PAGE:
Class Notes (836,153)
Canada (509,662)
Psychology (2,094)
PSYC 260 (11)
Julia Kam (11)
Lecture

Part II - Lectures 10 & 11.doc

9 Pages
97 Views
Unlock Document

Department
Psychology
Course
PSYC 260
Professor
Julia Kam
Semester
Spring

Description
Mind Wandering • Our minds drift away from demands of the immediate external environment to focus on the internal milieu o “Stimulus-independent thought” o “Task-unrelated thought” o “Daydreaming” o “Tune-outs” o “Zone-outs” • Bottom-up o Doing a task that is more mundane and simple o Attention-grabbing stimulus is internal o Triggered by something that is happening externally • Top-down o Something that we intentionally allow ourselves to think about o E.g. our future goals • Task-related attention o On-task  When one’s attention is firmly directed towards the task o Mind wandering  When one’s attention has drifted away from the external task • How do we measure “mind wandering”? o Experience sampling at various intervals  Compare behavioural data of being on-task and mind wandering o Questionnaires o Behavioural measures of reaction times and the number of errors committed while carrying out a task • What affects mind wandering frequency? o Age  Older adults tend to mind-wander less than younger adults o Individuals with personal concerns mind-wander more than others  Unfulfilled “open goals” tend to pull our attention away from on-going tasks o Dysphoric (mildly depressed) individuals tend to mind-wander more than those who are not dysphoric o People doing a non-demanding, mundane task are more likely to mind-wander than someone who is doing a demanding, challenging task • Mind-wandering research o Three mains issues!  Neural networks  Qualitative contents of thoughts  Impact of mind-wandering on neural and cognitive processing • Neural network of mind-wandering o Default mode network (DMN)  DMN regions are more active during internally focused tasks and deactivate during externally focused tasks o The brain is not idle at rest.  In the past, researchers had assumed that at the baseline level, there was no activity in the brain.  DMN regions are more active when the brain is “at rest” and consist of reflecting on internal information o Stimulus-independent thoughts (SITs) & default mode network (Masons et al., 2007)  Research question: Is DMN implicated in mind wandering?  Methods: Participants were trained on tasks so their minds could wander when they performed practiced blocks, which were compared to novel blocks. Production of SITs and DMN activity were assessed.  Hypothesis: Individuals should exhibit greater recruitment of the DMN when performing tasks that are associated with a high incidence of SIT.  Results: DMN regions showed greater activity during practiced blocks relative to novel blocks. • DMN regions include medial prefrontal cortex + cingulate + insula + posterior cingulate  Conclusion: DMN regions are activated during periods in which mind wandering is most likely to occur, suggesting that mind-wandering constitutes a psychological baseline that emerges when the brain is unoccupied. o Mind-wandering and default mode network (Christoff et al., 2009)  Research question 1: Does DMN recruitment occur during the precise moments when the mind wanders?  Research question 2: What is the role of the executive system of the brain during mind wandering?  Methods: Participants performed the sustained attention to response tasks (SART) in the scanner, measuring a person’s ability to withhold responses to infrequent and unpredictable stimuli during a period of rapid and rhythmic responding to frequent stimuli. • Experience sampling (which asks participants to stop at certain times during their tasks and make notes of their experience in real time) was used to provide a measure of mind wandering  Results: Regions of the DMN (dorsal anterior cingulate cortex, ventral ACC, precuneus, temporoparietal junction, prefrontal cortex, and insula) were activated during mind-wandering without awareness. Similar regions were activated during mind-wandering with awareness, but to a lesser degree.  Key finding 1: Mind wandering was associated with recruitment of regions that form the core of the default mode network. This recruitment is most pronounced in the absence of meta-awareness.  Key finding 2: Mind wandering entails recruitment of the executive system of the brain. o Thought content, activity, & mood (Killingsworth & Gilbert, 2010)  Naturalistic study, and correlational (no cause-and-effect)  Questions asked about happiness, activity, and mind wandering  Mind wandering occurs frequently (~47%)—it is ubiquitous  The type of activity did not have a huge impact on mind-wandering frequency.  People were less happy when mind-wandering than when they were not, regardless of the type of activities (even when compared to the least enjoyable activities), therefore making the researchers conclude that a wandering mind is an unhappy mind. o Thought content & mood (Franklin et al., 2013)  Asking students whether they were off-task via a PDA  Differentiated thoughts based on how interesting, useful, and novel they were  Highly interesting or useful thoughts are associated with higher levels of happiness, suggesting that the thought content influences our mood.  Result 1: Mind wandering is generally associated with lower positive mood.  Result 2: Content of thought (during mind wandering) can enhance mood: high-interest mind-wandering episodes are associated with more positive mood than on-task episodes o Sensory response (Kam et al., 2011)  Question: Do fluctuations in task-related attention attenuate sensory inputs at a cortical level?  Sustained attention to response (SART) task: participants occasionally reported their attentional state as they performed SART, while their EEGs were being recorded.  Methods: measured the P1 or P100 signal (the first positive component that occurs about 100 ms after presentation of stimulus) of the ERP in the occipital lobe, as well as the N1 or N100 signal (the first negative component that occurs about 100 ms after onset of stimulus) of the ERP in the frontocentral lobe • Experience sampling prompted by a blue screen  Results: amplitudes of both P1 (visual) and N1 (auditory) were attenuated during periods of mind wandering relative to on-task; in other words, when we are on task, we are showing greater response to the visual and auditory stimuli.  Discussion: Both sensory responses of task-irrelevant visual and auditory stimuli were selectively reduced during mind wandering relative to on-task states. • This suggests that when our attention drifts off-task, this can lead to transient reductions in the intensity of sensory-evoked cortical activity across multiple sensory domains. o Cognitive response (Smallwood et al., 2008)  Question: Are periods of mind wandering associated with reduced cognitive analysis of the external environment?  Differentiated between tune-outs (aware of mind wandering away from the task at the time the thought probe was presented) and zone-outs (off- task but unaware of and surprised by having been mind-wandering away from the task at the thought probe was presented)  Methods: measured the P3 or P300 signal in ERP that occurred in the parietal lobe about 300 ms after stimulus onset  Results: P3 amplitudes were attenuated during periods of mind wandering relative to on-task  Discussion: When the mind wanders, there is a reduction in the depth of cognitive analysis of task-relevant stimuli in the external environment.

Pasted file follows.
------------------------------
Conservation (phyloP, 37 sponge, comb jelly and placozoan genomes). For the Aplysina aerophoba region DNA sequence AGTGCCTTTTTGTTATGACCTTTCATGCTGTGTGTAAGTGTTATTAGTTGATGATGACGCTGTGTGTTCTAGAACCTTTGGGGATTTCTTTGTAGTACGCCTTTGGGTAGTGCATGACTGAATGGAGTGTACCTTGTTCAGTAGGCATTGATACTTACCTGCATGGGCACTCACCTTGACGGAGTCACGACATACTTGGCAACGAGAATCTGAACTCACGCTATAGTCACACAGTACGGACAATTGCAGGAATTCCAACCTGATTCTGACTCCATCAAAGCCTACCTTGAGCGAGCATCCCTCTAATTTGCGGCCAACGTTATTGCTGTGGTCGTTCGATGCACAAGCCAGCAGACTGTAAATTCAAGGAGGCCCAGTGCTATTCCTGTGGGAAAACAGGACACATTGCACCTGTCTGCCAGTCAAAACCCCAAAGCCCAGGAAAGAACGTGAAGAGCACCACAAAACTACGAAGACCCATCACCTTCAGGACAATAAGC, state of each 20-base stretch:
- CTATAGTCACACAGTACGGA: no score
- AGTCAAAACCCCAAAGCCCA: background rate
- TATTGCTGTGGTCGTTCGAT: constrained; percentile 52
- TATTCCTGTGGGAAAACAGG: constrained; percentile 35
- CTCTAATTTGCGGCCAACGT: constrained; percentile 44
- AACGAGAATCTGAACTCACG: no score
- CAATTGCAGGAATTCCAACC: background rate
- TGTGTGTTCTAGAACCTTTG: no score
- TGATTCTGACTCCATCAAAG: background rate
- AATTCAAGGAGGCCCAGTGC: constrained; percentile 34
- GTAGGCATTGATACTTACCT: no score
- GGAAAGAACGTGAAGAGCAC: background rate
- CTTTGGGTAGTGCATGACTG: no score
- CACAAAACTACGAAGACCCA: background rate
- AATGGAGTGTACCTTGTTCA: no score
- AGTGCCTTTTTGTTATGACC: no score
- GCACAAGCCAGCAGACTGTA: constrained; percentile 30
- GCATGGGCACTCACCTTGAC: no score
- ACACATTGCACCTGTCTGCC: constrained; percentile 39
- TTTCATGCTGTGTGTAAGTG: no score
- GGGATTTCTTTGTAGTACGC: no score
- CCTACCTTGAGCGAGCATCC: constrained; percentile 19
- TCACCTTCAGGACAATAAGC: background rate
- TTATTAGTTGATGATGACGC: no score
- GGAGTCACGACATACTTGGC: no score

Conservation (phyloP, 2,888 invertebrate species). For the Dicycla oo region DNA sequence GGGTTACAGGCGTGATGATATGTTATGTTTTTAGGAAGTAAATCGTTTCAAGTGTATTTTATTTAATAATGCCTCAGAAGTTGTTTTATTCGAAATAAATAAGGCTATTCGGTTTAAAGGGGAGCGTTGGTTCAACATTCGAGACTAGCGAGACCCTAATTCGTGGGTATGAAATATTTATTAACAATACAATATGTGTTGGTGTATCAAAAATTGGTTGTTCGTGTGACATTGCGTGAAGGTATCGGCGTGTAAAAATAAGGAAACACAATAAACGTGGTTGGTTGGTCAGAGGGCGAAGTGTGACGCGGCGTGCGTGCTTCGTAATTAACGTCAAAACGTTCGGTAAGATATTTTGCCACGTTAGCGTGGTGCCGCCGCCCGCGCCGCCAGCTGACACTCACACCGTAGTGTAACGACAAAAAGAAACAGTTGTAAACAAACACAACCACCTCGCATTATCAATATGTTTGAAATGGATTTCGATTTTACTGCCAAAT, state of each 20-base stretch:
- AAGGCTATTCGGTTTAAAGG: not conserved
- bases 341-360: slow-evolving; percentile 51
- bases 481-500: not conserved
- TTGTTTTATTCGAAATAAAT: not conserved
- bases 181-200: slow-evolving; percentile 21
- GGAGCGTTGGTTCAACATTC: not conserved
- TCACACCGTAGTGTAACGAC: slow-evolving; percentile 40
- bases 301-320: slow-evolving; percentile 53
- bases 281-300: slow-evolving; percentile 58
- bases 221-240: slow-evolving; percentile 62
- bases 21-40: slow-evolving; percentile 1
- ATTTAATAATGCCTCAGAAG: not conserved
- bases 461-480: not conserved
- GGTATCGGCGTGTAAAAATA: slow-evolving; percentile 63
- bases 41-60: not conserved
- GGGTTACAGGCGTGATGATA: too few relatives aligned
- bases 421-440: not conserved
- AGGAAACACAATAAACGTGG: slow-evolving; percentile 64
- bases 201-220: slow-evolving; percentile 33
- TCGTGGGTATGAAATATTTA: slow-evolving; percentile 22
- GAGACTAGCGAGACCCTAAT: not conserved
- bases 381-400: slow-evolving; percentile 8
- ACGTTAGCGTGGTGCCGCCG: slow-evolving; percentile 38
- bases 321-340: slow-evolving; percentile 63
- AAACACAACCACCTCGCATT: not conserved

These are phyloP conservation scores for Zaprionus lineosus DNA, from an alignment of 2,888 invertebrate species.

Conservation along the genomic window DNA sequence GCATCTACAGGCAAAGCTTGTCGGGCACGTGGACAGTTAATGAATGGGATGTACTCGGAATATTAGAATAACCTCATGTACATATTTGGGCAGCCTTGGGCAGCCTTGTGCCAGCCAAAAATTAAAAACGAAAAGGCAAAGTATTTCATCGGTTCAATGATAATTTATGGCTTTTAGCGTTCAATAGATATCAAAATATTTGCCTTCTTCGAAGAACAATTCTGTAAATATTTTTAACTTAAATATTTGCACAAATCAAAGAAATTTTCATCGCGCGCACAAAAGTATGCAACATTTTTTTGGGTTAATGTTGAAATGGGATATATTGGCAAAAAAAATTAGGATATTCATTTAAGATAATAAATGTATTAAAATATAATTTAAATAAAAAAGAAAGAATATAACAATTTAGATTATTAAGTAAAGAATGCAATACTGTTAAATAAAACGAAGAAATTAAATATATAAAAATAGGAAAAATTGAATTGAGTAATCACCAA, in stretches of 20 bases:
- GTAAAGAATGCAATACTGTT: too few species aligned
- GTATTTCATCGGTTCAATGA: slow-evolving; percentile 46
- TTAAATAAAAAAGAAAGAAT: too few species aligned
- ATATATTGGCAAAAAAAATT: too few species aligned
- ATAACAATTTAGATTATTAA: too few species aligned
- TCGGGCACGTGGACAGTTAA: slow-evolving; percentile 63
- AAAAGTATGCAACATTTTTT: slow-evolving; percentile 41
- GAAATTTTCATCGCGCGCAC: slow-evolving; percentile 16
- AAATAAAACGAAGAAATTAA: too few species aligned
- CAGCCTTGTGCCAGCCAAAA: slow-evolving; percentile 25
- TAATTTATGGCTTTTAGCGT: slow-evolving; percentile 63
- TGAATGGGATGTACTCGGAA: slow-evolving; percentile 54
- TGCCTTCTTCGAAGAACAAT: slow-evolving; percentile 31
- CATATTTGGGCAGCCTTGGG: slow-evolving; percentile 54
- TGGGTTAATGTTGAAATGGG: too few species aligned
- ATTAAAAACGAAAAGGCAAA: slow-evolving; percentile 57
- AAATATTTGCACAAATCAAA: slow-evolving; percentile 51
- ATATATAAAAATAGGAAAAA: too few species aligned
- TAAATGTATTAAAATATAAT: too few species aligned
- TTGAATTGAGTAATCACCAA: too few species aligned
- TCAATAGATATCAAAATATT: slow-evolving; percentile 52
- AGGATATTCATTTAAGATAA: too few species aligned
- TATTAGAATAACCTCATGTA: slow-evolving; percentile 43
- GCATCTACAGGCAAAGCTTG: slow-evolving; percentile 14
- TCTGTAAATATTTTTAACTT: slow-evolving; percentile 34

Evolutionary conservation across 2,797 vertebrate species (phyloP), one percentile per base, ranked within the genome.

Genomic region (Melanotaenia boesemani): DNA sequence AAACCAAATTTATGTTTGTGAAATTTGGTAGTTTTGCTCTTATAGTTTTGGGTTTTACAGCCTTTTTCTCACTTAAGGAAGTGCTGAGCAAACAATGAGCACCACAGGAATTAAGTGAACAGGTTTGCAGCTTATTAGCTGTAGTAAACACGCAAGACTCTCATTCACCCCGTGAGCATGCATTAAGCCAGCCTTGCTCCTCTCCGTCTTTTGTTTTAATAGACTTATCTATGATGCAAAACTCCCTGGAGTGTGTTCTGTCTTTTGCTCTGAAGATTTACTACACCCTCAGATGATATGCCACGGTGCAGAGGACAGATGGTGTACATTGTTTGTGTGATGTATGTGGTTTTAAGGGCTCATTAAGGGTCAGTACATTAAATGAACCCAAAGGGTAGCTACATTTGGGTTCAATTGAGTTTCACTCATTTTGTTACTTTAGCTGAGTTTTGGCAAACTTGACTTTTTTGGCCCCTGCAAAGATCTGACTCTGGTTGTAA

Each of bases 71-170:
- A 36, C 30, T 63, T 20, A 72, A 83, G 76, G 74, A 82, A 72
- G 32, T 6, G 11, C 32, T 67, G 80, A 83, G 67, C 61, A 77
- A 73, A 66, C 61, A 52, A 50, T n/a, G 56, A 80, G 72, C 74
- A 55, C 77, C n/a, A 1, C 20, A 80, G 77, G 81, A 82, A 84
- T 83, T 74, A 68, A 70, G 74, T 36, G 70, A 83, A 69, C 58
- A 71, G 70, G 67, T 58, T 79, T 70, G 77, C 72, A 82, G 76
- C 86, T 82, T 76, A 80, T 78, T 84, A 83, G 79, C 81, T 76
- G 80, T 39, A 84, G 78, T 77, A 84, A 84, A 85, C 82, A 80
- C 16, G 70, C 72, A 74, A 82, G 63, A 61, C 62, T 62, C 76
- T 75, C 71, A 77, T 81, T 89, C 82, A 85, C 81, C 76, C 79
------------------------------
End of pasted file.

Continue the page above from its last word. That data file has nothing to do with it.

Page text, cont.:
More Less

Related notes for PSYC 260

Log In


OR

Join OneClass

Access over 10 million pages of study
documents for 1.3 million courses.

Sign up

Join to view


OR

By registering, I agree to the Terms and Privacy Policies
Already have an account?
Just a few more details

So we can recommend you notes for your school.

Reset Password

Please enter below the email address you registered with and we will send you a link to reset your password.

Add your courses

Get notes from the top students in your class.


Submit